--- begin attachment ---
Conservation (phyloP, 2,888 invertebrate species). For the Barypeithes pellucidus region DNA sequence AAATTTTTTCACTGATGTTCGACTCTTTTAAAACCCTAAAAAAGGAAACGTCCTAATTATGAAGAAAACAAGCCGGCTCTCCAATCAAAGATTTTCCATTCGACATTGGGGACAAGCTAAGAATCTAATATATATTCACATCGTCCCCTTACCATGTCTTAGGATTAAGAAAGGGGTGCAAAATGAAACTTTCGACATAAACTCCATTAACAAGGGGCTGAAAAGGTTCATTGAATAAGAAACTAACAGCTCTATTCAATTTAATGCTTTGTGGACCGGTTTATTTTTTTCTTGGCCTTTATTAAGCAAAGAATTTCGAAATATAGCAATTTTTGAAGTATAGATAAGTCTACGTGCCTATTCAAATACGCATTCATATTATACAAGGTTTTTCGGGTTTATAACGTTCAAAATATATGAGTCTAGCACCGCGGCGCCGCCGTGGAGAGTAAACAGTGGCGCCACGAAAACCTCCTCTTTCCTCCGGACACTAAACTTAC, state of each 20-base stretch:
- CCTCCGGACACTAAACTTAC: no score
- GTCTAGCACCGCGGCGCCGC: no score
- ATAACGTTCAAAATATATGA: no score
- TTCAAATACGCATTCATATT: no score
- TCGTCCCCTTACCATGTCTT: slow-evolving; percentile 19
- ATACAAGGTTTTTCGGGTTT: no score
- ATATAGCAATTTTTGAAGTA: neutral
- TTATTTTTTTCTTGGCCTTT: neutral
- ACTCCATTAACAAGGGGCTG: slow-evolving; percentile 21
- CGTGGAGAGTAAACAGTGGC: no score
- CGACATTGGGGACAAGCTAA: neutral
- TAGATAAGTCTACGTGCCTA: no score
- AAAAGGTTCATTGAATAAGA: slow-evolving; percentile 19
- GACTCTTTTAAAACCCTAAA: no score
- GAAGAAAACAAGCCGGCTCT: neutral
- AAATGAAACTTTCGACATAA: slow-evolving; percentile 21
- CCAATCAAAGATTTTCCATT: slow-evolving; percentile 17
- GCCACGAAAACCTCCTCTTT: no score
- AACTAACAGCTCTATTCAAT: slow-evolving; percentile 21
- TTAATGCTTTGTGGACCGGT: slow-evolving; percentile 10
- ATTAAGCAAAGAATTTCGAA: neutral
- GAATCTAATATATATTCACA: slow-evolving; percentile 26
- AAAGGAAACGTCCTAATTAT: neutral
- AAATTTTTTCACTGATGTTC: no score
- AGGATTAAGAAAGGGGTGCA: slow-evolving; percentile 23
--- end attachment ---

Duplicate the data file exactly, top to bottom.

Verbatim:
Conservation (phyloP, 2,888 invertebrate species). For the Barypeithes pellucidus region DNA sequence AAATTTTTTCACTGATGTTCGACTCTTTTAAAACCCTAAAAAAGGAAACGTCCTAATTATGAAGAAAACAAGCCGGCTCTCCAATCAAAGATTTTCCATTCGACATTGGGGACAAGCTAAGAATCTAATATATATTCACATCGTCCCCTTACCATGTCTTAGGATTAAGAAAGGGGTGCAAAATGAAACTTTCGACATAAACTCCATTAACAAGGGGCTGAAAAGGTTCATTGAATAAGAAACTAACAGCTCTATTCAATTTAATGCTTTGTGGACCGGTTTATTTTTTTCTTGGCCTTTATTAAGCAAAGAATTTCGAAATATAGCAATTTTTGAAGTATAGATAAGTCTACGTGCCTATTCAAATACGCATTCATATTATACAAGGTTTTTCGGGTTTATAACGTTCAAAATATATGAGTCTAGCACCGCGGCGCCGCCGTGGAGAGTAAACAGTGGCGCCACGAAAACCTCCTCTTTCCTCCGGACACTAAACTTAC, state of each 20-base stretch:
- CCTCCGGACACTAAACTTAC: no score
- GTCTAGCACCGCGGCGCCGC: no score
- ATAACGTTCAAAATATATGA: no score
- TTCAAATACGCATTCATATT: no score
- TCGTCCCCTTACCATGTCTT: slow-evolving; percentile 19
- ATACAAGGTTTTTCGGGTTT: no score
- ATATAGCAATTTTTGAAGTA: neutral
- TTATTTTTTTCTTGGCCTTT: neutral
- ACTCCATTAACAAGGGGCTG: slow-evolving; percentile 21
- CGTGGAGAGTAAACAGTGGC: no score
- CGACATTGGGGACAAGCTAA: neutral
- TAGATAAGTCTACGTGCCTA: no score
- AAAAGGTTCATTGAATAAGA: slow-evolving; percentile 19
- GACTCTTTTAAAACCCTAAA: no score
- GAAGAAAACAAGCCGGCTCT: neutral
- AAATGAAACTTTCGACATAA: slow-evolving; percentile 21
- CCAATCAAAGATTTTCCATT: slow-evolving; percentile 17
- GCCACGAAAACCTCCTCTTT: no score
- AACTAACAGCTCTATTCAAT: slow-evolving; percentile 21
- TTAATGCTTTGTGGACCGGT: slow-evolving; percentile 10
- ATTAAGCAAAGAATTTCGAA: neutral
- GAATCTAATATATATTCACA: slow-evolving; percentile 26
- AAAGGAAACGTCCTAATTAT: neutral
- AAATTTTTTCACTGATGTTC: no score
- AGGATTAAGAAAGGGGTGCA: slow-evolving; percentile 23